• things that need to happen right away, like pick up dog medicine
  • things need to happen fairly soon – ask your sister what your nephew would like for his birthday
  • things that need to get done, but maybe not by you – can someone else pick up cat food? 
  • and things that maybe keep bugging you, but really aren’t urgent or important, i.e., taking down the funky bathroom wallpaper. (No one will actually suffer if this waits 6 months or more.)

If you’re worried that things will fall through the cracks if you don’t do them RIGHT NOW, try keeping to-do lists in a safe place (hang them on the wall, keep them in a special notebook, or keep lists in the Homeschool Planet platform).

Then make a plan to check in regularly. Schedule a time once a week to check back and adjust your lists as needed.

Be flexible. 

Things don’t always go according to plan, so it’s important to be flexible and adaptable. If something unexpected comes up, be willing to change your plans accordingly.

This is one of the many benefits of The Homeschool Planet platform – you can easily reschedule single assignments or whole days, because we know sometimes combining school and life doesn’t look like “The Plan.”

This happens to everyone – it’s not just you, and the key is to not dwell on being “behind.” Use your energy instead to move to what’s next when life calms down a bit.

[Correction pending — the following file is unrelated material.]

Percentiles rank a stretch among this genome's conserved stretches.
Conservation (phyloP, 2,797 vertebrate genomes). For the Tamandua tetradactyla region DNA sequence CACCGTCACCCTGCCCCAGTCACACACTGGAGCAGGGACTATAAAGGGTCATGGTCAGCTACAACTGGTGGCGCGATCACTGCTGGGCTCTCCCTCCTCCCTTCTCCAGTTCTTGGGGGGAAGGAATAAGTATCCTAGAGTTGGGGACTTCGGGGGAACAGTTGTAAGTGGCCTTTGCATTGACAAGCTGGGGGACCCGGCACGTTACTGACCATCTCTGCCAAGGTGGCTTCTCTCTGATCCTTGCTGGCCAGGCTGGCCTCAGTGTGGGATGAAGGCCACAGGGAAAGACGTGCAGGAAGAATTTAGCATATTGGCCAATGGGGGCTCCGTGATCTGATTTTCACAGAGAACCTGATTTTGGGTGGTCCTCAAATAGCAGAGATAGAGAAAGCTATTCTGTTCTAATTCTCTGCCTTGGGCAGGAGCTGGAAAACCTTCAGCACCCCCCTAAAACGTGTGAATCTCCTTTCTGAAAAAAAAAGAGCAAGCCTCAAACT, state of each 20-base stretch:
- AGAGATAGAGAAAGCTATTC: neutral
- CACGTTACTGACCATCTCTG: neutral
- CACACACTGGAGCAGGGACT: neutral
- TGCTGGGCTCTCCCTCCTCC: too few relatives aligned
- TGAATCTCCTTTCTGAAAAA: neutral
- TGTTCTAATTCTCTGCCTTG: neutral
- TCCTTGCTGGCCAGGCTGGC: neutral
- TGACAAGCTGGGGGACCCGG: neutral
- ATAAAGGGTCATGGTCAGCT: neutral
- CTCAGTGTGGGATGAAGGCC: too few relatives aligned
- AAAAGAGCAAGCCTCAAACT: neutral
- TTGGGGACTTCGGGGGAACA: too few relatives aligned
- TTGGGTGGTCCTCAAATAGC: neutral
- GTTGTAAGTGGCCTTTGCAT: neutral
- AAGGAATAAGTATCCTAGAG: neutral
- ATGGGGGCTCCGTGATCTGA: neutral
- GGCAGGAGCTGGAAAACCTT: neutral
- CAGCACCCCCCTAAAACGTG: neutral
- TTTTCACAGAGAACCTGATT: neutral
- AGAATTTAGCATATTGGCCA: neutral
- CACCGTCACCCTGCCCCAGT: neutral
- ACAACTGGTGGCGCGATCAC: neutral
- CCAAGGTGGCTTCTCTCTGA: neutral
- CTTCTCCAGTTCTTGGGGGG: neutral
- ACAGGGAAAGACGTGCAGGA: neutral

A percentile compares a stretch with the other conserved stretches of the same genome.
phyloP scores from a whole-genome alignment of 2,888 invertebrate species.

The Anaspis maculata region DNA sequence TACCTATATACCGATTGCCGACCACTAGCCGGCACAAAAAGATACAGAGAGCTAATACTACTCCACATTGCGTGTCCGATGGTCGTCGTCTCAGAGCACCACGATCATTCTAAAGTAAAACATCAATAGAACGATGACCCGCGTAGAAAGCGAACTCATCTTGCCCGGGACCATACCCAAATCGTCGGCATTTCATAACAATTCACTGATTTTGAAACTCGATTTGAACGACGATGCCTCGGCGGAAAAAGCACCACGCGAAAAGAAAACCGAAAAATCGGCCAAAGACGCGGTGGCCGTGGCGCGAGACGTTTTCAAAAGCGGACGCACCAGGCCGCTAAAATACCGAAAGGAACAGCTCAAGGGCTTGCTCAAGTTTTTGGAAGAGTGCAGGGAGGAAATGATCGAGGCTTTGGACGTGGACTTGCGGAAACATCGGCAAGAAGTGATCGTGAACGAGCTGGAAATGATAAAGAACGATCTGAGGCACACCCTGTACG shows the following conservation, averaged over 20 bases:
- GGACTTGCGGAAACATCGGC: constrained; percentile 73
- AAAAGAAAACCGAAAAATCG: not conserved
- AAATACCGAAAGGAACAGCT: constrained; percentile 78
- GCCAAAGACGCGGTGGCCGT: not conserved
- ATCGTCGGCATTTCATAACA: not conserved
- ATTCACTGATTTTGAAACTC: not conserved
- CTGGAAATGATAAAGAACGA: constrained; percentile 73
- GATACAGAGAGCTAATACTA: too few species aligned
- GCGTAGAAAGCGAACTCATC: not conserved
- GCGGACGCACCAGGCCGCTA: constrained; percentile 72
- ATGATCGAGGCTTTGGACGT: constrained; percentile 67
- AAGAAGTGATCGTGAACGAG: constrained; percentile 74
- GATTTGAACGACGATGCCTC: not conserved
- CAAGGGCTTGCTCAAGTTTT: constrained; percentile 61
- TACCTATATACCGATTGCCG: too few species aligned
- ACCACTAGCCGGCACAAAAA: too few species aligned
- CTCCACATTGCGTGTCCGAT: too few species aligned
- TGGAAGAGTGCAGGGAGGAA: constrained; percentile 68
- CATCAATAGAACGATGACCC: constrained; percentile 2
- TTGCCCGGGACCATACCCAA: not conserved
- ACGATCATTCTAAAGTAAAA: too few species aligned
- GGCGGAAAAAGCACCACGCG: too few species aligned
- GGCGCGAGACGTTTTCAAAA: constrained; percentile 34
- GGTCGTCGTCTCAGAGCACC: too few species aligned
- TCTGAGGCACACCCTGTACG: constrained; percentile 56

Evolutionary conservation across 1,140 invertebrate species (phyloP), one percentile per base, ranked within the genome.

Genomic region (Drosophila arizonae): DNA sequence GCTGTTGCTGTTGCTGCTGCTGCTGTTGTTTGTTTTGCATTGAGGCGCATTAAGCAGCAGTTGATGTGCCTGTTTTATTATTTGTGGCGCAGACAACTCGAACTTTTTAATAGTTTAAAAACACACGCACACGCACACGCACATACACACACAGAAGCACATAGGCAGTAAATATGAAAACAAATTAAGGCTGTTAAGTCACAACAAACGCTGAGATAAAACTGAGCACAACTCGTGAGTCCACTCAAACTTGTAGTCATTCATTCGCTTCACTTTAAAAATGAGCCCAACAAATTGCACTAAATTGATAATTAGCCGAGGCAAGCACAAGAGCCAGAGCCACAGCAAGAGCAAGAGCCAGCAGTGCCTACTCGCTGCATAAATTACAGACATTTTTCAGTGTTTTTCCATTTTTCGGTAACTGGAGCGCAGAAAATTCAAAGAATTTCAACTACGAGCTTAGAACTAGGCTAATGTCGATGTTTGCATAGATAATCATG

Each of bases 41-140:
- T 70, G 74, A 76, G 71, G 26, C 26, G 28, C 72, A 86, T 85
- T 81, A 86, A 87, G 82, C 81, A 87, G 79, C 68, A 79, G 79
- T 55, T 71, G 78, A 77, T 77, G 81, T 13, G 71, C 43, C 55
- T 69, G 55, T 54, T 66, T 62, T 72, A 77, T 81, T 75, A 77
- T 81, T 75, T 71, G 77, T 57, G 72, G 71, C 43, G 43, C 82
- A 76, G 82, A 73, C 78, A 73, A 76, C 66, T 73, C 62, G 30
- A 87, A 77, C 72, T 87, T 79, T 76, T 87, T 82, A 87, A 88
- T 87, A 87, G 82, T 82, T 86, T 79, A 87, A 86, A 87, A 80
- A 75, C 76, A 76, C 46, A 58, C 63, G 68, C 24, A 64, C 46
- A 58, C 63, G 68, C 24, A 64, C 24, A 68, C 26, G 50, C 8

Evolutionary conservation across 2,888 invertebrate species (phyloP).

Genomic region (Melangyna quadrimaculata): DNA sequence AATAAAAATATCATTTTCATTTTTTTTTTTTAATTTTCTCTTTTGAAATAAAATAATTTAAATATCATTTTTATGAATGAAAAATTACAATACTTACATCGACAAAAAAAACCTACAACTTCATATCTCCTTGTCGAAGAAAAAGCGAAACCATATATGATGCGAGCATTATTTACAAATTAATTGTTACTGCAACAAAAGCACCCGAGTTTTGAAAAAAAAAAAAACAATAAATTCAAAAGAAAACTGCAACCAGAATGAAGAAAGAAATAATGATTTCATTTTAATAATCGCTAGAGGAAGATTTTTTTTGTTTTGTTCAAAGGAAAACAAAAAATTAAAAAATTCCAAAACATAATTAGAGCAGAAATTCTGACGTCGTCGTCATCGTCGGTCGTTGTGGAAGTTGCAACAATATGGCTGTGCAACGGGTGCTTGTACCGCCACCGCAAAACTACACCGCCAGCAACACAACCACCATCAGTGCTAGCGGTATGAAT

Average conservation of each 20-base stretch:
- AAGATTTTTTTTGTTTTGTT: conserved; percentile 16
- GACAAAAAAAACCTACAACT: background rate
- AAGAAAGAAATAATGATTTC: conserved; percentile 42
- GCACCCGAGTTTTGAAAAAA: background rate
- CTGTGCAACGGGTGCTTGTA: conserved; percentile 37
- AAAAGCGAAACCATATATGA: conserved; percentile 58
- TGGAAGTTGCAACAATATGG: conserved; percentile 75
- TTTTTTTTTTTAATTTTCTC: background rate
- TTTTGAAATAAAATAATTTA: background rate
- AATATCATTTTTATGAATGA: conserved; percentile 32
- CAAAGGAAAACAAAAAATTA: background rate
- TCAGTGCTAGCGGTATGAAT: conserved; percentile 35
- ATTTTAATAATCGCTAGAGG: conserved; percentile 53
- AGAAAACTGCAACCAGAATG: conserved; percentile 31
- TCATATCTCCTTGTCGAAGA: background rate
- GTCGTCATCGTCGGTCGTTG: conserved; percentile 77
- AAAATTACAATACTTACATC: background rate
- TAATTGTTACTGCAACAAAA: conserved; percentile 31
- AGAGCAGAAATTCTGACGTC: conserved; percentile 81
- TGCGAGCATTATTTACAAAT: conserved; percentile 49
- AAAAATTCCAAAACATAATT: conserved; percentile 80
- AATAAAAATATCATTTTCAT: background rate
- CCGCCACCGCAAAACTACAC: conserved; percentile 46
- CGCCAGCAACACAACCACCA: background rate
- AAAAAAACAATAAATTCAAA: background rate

(You can do that when you know that things are safely waiting for you!)

Delegate tasks. 

If you have too much on your plate, don’t be afraid to delegate tasks to others. This will free up your time so you can focus on the things that are most important to you.

Did you know that through Homeschool Planet, you can send lists and notes to family members?

So that means your partner, or even your older kids can pick up a task and instantly have all the information they need.

Online Homeschool Planning Makes It Easy!

Homeschool Planet has functionality that can help with all of the above tips – from the ability to make lists and notes, to automatic rescheduling when life stuff happens, to helping you send an email or note without even leaving your planner.

Imagine how helpful it would be to easily:

  • set goals for each child
  • set reminders to check back regularly on those goals
  • create prioritized to-do lists
  • schedule a regular check-in time to go over your lists
  • reschedule single assignments or events or even a whole day’s plan with just a few clicks
  • send notes or a quick grocery list when in the midst of a busy homeschool day, you realize dinner is not going to defrost on time

The Homeschool Planet User Guide has video tutorials that walk you through each of these options and so much more!

You can try Homeschool Planet for 30 days (no credit card required) absolutely free.

It’s a terrific, flexible option that takes into account your many roles as a homeschool parent, and allows you to keep lists, ideas, appointments, assignments and more in one place, meaning your spinning mind can finally rest and focus on your day.